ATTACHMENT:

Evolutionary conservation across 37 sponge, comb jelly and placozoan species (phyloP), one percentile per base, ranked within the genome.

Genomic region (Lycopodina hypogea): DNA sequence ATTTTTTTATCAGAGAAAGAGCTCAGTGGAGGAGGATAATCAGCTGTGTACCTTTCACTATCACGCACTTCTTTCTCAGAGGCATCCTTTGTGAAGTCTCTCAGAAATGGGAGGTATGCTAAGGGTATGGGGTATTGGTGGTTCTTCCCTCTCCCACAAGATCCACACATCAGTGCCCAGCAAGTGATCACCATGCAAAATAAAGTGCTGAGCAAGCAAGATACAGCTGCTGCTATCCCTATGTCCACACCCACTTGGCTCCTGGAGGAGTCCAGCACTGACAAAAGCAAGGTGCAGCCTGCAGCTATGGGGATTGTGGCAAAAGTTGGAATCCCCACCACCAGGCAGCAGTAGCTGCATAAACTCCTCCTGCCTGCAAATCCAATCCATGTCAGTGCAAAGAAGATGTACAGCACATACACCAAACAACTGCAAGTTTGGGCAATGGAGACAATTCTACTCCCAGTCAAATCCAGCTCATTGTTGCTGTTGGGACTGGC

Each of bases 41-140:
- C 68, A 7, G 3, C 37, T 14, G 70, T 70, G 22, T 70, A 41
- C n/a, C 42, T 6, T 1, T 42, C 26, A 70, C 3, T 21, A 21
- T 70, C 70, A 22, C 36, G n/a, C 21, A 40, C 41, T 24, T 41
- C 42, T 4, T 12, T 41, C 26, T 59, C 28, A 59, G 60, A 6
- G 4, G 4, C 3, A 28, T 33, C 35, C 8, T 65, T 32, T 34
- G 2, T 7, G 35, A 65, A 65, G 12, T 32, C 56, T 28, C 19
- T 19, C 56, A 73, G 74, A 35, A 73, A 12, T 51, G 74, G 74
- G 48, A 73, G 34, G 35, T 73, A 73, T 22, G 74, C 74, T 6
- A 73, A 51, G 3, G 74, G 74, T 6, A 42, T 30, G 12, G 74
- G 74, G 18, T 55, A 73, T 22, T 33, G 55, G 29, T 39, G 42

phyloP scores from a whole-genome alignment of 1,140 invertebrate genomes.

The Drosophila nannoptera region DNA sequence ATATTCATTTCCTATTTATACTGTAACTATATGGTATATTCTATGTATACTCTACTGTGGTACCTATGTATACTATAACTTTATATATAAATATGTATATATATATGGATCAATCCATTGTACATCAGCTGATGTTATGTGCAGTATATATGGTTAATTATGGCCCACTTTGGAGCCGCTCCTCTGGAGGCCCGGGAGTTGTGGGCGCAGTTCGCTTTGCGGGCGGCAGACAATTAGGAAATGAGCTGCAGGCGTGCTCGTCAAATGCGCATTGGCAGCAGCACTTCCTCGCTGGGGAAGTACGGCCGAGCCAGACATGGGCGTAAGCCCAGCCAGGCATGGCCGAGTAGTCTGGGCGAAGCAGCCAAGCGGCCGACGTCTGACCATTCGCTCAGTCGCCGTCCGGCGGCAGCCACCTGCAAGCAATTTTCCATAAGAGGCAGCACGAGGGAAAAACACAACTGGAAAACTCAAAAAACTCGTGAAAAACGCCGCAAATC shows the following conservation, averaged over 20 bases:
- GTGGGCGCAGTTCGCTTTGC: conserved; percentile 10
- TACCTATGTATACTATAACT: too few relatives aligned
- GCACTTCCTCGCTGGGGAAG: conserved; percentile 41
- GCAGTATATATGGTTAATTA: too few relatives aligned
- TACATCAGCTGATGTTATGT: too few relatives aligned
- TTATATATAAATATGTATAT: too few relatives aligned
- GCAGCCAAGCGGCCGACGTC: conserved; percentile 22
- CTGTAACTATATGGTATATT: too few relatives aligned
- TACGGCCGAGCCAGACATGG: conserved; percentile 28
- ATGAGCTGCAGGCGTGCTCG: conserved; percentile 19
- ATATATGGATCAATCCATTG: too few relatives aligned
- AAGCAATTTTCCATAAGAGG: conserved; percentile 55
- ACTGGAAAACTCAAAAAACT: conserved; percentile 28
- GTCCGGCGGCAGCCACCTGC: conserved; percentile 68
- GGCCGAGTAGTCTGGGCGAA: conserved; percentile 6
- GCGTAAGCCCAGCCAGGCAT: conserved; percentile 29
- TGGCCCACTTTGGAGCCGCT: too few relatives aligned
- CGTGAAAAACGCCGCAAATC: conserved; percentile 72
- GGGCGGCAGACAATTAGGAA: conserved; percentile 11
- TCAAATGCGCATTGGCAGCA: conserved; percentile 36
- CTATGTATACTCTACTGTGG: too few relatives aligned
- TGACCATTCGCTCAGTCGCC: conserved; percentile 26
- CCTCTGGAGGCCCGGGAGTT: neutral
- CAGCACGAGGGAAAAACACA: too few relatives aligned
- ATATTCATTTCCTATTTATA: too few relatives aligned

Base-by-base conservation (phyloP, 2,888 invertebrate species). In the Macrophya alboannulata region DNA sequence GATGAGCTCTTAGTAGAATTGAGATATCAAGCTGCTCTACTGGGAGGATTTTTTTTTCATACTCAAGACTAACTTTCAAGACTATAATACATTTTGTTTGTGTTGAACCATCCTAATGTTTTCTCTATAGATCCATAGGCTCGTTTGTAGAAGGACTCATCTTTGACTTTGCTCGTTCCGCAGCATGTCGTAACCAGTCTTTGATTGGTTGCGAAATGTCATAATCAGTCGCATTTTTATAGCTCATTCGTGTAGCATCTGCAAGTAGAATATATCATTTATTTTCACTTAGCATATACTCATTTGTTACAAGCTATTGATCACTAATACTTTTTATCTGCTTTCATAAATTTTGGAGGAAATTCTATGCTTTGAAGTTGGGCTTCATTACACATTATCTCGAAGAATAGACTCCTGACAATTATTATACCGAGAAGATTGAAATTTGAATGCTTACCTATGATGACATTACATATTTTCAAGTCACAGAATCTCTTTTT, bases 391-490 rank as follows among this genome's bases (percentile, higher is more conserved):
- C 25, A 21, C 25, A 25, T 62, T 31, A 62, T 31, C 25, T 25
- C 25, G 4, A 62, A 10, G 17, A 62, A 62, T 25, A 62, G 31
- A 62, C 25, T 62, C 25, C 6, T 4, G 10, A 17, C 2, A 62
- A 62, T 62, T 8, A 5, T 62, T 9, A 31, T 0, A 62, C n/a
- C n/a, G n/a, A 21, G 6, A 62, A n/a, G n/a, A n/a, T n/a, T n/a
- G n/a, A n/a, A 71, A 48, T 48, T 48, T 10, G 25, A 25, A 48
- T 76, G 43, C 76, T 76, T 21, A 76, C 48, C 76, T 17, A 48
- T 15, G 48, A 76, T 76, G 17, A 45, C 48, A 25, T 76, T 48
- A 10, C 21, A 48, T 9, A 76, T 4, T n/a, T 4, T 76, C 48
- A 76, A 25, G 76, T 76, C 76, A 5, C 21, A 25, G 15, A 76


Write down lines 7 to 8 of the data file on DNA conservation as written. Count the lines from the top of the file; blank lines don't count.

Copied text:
- C 42, T 4, T 12, T 41, C 26, T 59, C 28, A 59, G 60, A 6
- G 4, G 4, C 3, A 28, T 33, C 35, C 8, T 65, T 32, T 34